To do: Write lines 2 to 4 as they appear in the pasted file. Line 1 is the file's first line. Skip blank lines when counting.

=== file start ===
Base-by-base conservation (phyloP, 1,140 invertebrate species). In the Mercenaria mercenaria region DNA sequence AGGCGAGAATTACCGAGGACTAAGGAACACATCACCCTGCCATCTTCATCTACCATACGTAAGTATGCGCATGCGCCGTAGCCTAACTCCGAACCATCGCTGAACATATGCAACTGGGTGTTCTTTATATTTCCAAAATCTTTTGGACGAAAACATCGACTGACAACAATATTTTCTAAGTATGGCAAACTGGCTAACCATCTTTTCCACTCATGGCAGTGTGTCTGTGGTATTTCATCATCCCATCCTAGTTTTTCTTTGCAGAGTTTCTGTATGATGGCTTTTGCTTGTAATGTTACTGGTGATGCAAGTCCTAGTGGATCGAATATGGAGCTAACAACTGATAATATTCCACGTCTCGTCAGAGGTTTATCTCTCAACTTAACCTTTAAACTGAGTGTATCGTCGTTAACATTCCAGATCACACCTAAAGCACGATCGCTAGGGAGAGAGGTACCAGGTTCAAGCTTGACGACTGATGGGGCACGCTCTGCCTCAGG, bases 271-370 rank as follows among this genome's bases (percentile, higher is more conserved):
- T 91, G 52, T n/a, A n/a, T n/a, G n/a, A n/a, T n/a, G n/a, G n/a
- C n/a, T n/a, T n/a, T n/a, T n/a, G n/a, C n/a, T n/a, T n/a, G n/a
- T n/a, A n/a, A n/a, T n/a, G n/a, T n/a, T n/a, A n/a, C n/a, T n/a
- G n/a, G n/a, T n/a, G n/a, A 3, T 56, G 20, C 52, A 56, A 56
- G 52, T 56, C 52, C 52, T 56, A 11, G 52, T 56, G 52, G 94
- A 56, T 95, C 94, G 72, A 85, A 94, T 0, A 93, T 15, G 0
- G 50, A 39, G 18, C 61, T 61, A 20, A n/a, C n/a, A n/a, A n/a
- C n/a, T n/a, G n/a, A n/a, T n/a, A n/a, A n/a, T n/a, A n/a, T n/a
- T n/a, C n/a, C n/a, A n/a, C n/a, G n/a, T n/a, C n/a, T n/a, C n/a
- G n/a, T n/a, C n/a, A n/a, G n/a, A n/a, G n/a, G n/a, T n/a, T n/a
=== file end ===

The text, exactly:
- T 91, G 52, T n/a, A n/a, T n/a, G n/a, A n/a, T n/a, G n/a, G n/a
- C n/a, T n/a, T n/a, T n/a, T n/a, G n/a, C n/a, T n/a, T n/a, G n/a
- T n/a, A n/a, A n/a, T n/a, G n/a, T n/a, T n/a, A n/a, C n/a, T n/a